nikon lenses: plentiful still good priced. often well-used by professionals but dont let that discourage you. as long as the glass is good and the mount is not damaged. mint examples can sell for quite a bit more. i dont know much about the 35mm f2 but you really cant go wrong with nikon.
     
  8. E. von Hoegh

    E. von Hoegh Member

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    The Nikkor O 35 f2 is a pretty nice lens, well behaved but needs a hood to cut down on ghosting. I'm talking about the pre AI version here, the later multicoated versions are better.
     
  9. fstop

    fstop Member

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    You want a Minolta XD-11. LED display is readable in pitch black. Bright finder.Aperture priority, shutter priority and metered manual.Very quiet.

    Other wise an F3.

    I have all the top of line manual focus bodies from both Minolta and Nikon, my main stays are the F3,FA, XD-11 and XK.

    If mirror lock up is needed I use my XK w/AES finder.
     
  10. John Koehrer

    John Koehrer Subscriber

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    Regarding just the bodies and Auto feature:
    Olympus Om2n manual and aperture priority
    Canon f1N manual and aperture priority
    Canon A1 Aperture, Shutter and Program auto modes but manual does not have a match needle/arrow system in the viewfinder.
    Nikon F3 manual and aperture priority.
    Minolta XD11 aperture,shutter priority and manual with metering for manual in the viewfinder
     
  11. narsuitus

    narsuitus Member

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    When I need an auto-exposure 35mm SLR body for low-light shooting, I use the Nikon F4.

    Not only does the F4 give me the option of using aperture, shutter, program, or manual exposure modes, it also gives me the option of using auto focus or manual focus modes.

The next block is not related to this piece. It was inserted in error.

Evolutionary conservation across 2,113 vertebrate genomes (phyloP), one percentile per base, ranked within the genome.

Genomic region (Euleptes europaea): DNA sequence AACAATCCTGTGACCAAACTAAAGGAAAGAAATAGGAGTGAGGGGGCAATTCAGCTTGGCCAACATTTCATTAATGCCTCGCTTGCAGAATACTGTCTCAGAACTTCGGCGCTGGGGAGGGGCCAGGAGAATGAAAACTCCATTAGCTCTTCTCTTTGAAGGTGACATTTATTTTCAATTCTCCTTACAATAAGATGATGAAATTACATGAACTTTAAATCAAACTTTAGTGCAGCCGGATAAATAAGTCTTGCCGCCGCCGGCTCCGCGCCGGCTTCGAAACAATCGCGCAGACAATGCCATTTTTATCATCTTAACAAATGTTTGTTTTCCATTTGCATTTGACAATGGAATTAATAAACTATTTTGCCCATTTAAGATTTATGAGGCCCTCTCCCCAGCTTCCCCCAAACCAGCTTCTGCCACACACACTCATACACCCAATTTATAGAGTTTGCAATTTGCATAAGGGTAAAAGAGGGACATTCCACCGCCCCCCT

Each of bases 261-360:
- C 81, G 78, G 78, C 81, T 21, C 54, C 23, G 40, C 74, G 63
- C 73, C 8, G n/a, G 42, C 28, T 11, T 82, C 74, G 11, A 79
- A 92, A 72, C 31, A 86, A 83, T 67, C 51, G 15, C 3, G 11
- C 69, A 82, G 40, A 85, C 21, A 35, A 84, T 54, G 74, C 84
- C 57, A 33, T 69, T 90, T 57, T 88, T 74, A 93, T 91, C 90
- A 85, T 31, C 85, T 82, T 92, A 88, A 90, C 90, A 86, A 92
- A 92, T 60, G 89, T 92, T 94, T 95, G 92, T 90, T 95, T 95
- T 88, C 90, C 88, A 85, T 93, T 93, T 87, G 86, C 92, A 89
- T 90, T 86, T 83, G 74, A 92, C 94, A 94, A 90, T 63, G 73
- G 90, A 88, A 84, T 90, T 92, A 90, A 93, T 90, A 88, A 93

The standard viewfinder works well under dimly lit situation because it has a light that illuminates the viewfinder information.

    I also love being able to remove the viewfinder and/or focusing screen and replace them with whatever I need for low-light shooting.

    I have two fast 35mm lenses for low-light shooting: an f/2 and an f/1.4. Unless I am shooting in a hostile environment, the f/1.4 is my first choice.


    http://www.flickr.com/photos/11336821@N00/5219143020/
     

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  12. Les Sarile

    Les Sarile Member

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    Using a spot meter, I setup a scene @1/30 & f2 on a gray card and cannot find a camera lens combination that I cannot manually meter - no LED/LCD needed. It seems to me this is a fairly "bright" scene.

    Given this, it seems to me any camera with the AE you're looking for will fill the bill. In your list only the A-1 has aperture and shutter AE as none of the others you listed have shutter priority. You can add Canon AE-1P, Minolta XD-11, Nikon FA, Pentax Super Program as having the AE you want. The last two also have TTL flash if that is important. All of these have at the very least a decent 35mm f2 lens.
     
  13. sangetsu

    sangetsu Member

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    I have several cameras from all three systems. The OM is the smallest, and the Olympus lenses are great, but in my experience, the Olympus 35/2 is only a fair performer. Of the two examples I had, one was okay, the other was simply bad.

    For FD cameras, I have a few F1, A1, AE-1, and FTb bodies. I prefer the old F1, but all of the bodies work well. I prefer the size and smoothness of the Olympus bodies to the Canons. But the Canon 35/2 (concave) is superb, and is my favorite 35mm lens. I have a military issue F1n which came with a 35/2 concave, and I can't say enough good about it.

    I have many Nikons, ranging from the old F1/2/3, FM/FE/FM3A, etc. The best all-round camera is the FE. The Nikon 35/2 lens is good, if not great. The FE is compact, smooth, easy to use, and meters to perfection. It is also among the easiest to find and least expensive. It's much better than the Canon AE-1, and head to head with the Olympus OM, but the FE has a better shutter speed range.
     
  14. parkpy

    parkpy Member

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    I like the Nikon FM2N's LED read out. The only con with regards to the FM2N, is the somewhat poor eye relief for eye glass wearers. I can't see both the LED exposure readout, and aperture. But that's not really an issue once you've become used handling the camera. I pretty much could remember what aperture I was, and only had to look at the LEDs for proper exposure.

    I think the OM2n is a fantastic lowlight camera. No LED readout, but it's OTF metering allowed for wonderfully exposed pictures. It's light, handles great and I love the smooth and relatively quiet shutter release.

    Neither of these cameras is better than the other at lowlight. Both are so good that it just comes down to your technique.